User preferences can be accommodated in smart homes for convenience. Users can set their garage door to open, lights to turn on, fireplace to light, and favorite music to play when they arrive, for instance.
Additionally, consumers can increase efficiency with home automation. A smart home system can learn habits and ensure that the house is cooled down by the time homeowners get home from work instead of turning on the air conditioning throughout the day. Appliances follow the same rules. The lawn will only be watered when necessary and with the precise amount of water required with a smart irrigation system. Home automation makes it possible to use energy, water, and other resources more effectively, which helps consumers save both money and natural resources.
However, because of their technical nature, home automation systems have had a difficult time entering the mainstream. The perceived complexity of smart homes is a disadvantage; some people struggle with technology or give up on it after experiencing even a minor annoyance. For users of all types and technical levels, smart home manufacturers and alliances are focusing on simplifying the user interface and enhancing the user experience.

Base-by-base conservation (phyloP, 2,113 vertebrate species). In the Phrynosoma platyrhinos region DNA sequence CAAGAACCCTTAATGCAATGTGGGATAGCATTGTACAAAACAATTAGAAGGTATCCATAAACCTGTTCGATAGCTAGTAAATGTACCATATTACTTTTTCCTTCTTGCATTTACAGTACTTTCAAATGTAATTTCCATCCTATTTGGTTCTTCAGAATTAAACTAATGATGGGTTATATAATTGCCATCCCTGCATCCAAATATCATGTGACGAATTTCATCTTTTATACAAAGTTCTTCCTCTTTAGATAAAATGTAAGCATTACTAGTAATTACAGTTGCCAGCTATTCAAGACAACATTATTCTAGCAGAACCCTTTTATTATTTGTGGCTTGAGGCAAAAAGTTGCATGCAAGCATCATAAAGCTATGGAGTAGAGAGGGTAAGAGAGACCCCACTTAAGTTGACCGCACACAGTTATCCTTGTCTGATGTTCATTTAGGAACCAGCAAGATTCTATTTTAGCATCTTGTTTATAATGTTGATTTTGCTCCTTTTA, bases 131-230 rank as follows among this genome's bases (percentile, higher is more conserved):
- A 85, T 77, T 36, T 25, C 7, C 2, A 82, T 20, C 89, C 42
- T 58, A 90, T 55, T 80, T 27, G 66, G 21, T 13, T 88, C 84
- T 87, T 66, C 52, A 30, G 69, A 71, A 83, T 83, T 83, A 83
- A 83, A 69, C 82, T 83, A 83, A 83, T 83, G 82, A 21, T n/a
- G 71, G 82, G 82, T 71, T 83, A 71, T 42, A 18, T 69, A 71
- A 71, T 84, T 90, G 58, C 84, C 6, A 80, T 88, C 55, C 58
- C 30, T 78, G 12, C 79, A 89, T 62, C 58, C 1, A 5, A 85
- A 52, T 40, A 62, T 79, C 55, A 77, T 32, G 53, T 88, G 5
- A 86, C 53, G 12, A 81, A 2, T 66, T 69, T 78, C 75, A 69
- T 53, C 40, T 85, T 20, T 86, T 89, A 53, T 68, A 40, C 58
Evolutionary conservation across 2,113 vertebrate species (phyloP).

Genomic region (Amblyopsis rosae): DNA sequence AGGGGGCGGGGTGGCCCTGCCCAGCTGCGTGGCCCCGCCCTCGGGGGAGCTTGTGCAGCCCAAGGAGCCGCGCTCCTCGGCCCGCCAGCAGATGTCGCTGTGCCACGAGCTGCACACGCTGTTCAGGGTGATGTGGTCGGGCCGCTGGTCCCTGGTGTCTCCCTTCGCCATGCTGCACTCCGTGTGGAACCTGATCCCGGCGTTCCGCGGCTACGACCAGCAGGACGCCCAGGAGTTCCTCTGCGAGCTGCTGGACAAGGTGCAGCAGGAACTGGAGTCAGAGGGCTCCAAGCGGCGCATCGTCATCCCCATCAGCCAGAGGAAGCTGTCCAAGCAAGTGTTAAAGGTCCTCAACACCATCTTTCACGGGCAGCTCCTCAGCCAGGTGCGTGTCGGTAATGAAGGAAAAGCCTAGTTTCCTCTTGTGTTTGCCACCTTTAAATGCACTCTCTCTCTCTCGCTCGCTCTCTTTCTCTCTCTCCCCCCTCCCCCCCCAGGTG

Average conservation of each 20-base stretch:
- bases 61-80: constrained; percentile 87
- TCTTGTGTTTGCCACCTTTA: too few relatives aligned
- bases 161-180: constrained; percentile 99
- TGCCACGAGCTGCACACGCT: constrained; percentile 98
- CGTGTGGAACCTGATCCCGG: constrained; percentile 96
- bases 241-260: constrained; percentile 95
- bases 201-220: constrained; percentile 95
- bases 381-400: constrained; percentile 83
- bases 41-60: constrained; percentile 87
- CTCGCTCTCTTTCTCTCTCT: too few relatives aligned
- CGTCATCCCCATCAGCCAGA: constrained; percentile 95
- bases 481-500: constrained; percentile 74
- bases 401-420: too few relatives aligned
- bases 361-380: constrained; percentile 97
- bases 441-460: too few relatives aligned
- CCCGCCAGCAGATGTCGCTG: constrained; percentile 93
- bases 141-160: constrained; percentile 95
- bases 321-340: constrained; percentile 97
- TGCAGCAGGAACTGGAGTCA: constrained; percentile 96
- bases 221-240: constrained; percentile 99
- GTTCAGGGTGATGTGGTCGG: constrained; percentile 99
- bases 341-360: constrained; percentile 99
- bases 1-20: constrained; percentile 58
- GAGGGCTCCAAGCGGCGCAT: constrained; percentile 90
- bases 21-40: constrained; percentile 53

Devices must be compatible with one another and use the same protocol, or at least complementary ones, for home automation systems to be truly effective. Home automation does not yet have a gold standard because it is a young industry. However, in order to guarantee interoperability and a seamless user experience, standard alliances are working with manufacturers and protocols.
Smart home security is a significant issue as well. According to a 2016 NTT Data Corp. report, 80% of American consumers are worried about the security of the data from their smart homes. Hackers who gain access to a smart device may be able to disable the lights, alarms, and doors, rendering a house vulnerable to intrusion. Additionally, hackers might gain access to the homeowner’s network, which could result in worse attacks or data theft. Using poorly protected cameras, DVRs, and routers as entry points, the Mirai IoT botnet was able to bring down portions of the internet in October 2016 through a series of distributed denial-of-service (DDoS) attacks.